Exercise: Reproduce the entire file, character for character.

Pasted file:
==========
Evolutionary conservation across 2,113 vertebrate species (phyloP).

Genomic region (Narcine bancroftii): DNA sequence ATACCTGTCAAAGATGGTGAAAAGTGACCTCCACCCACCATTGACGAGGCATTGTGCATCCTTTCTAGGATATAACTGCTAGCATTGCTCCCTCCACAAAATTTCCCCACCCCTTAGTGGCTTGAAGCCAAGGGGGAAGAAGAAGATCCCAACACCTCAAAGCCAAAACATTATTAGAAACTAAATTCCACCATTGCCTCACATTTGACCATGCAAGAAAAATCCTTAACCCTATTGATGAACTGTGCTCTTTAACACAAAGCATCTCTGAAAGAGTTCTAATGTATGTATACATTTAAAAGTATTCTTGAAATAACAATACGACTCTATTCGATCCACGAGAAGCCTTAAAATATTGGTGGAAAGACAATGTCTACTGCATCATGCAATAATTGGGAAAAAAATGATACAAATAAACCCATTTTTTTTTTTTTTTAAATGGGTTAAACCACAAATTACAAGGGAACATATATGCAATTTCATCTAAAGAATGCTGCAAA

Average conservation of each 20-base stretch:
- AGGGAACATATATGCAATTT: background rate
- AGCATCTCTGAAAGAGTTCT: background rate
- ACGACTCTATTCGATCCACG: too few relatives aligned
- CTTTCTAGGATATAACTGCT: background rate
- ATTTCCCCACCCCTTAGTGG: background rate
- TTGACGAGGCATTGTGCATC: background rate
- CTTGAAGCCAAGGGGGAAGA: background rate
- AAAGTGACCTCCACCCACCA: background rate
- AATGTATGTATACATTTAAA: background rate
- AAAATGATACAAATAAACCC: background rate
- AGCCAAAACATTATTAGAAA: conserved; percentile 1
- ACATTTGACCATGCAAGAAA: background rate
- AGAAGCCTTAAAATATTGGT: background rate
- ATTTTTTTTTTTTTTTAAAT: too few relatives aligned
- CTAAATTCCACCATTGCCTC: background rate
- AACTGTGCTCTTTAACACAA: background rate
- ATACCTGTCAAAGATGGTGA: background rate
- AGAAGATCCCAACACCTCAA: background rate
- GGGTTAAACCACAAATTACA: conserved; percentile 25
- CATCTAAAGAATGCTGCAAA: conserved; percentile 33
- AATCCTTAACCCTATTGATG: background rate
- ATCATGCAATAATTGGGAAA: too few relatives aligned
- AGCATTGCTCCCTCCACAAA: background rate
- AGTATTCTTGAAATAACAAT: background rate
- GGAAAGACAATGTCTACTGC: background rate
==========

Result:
Evolutionary conservation across 2,113 vertebrate species (phyloP).

Genomic region (Narcine bancroftii): DNA sequence ATACCTGTCAAAGATGGTGAAAAGTGACCTCCACCCACCATTGACGAGGCATTGTGCATCCTTTCTAGGATATAACTGCTAGCATTGCTCCCTCCACAAAATTTCCCCACCCCTTAGTGGCTTGAAGCCAAGGGGGAAGAAGAAGATCCCAACACCTCAAAGCCAAAACATTATTAGAAACTAAATTCCACCATTGCCTCACATTTGACCATGCAAGAAAAATCCTTAACCCTATTGATGAACTGTGCTCTTTAACACAAAGCATCTCTGAAAGAGTTCTAATGTATGTATACATTTAAAAGTATTCTTGAAATAACAATACGACTCTATTCGATCCACGAGAAGCCTTAAAATATTGGTGGAAAGACAATGTCTACTGCATCATGCAATAATTGGGAAAAAAATGATACAAATAAACCCATTTTTTTTTTTTTTTAAATGGGTTAAACCACAAATTACAAGGGAACATATATGCAATTTCATCTAAAGAATGCTGCAAA

Average conservation of each 20-base stretch:
- AGGGAACATATATGCAATTT: background rate
- AGCATCTCTGAAAGAGTTCT: background rate
- ACGACTCTATTCGATCCACG: too few relatives aligned
- CTTTCTAGGATATAACTGCT: background rate
- ATTTCCCCACCCCTTAGTGG: background rate
- TTGACGAGGCATTGTGCATC: background rate
- CTTGAAGCCAAGGGGGAAGA: background rate
- AAAGTGACCTCCACCCACCA: background rate
- AATGTATGTATACATTTAAA: background rate
- AAAATGATACAAATAAACCC: background rate
- AGCCAAAACATTATTAGAAA: conserved; percentile 1
- ACATTTGACCATGCAAGAAA: background rate
- AGAAGCCTTAAAATATTGGT: background rate
- ATTTTTTTTTTTTTTTAAAT: too few relatives aligned
- CTAAATTCCACCATTGCCTC: background rate
- AACTGTGCTCTTTAACACAA: background rate
- ATACCTGTCAAAGATGGTGA: background rate
- AGAAGATCCCAACACCTCAA: background rate
- GGGTTAAACCACAAATTACA: conserved; percentile 25
- CATCTAAAGAATGCTGCAAA: conserved; percentile 33
- AATCCTTAACCCTATTGATG: background rate
- ATCATGCAATAATTGGGAAA: too few relatives aligned
- AGCATTGCTCCCTCCACAAA: background rate
- AGTATTCTTGAAATAACAAT: background rate
- GGAAAGACAATGTCTACTGC: background rate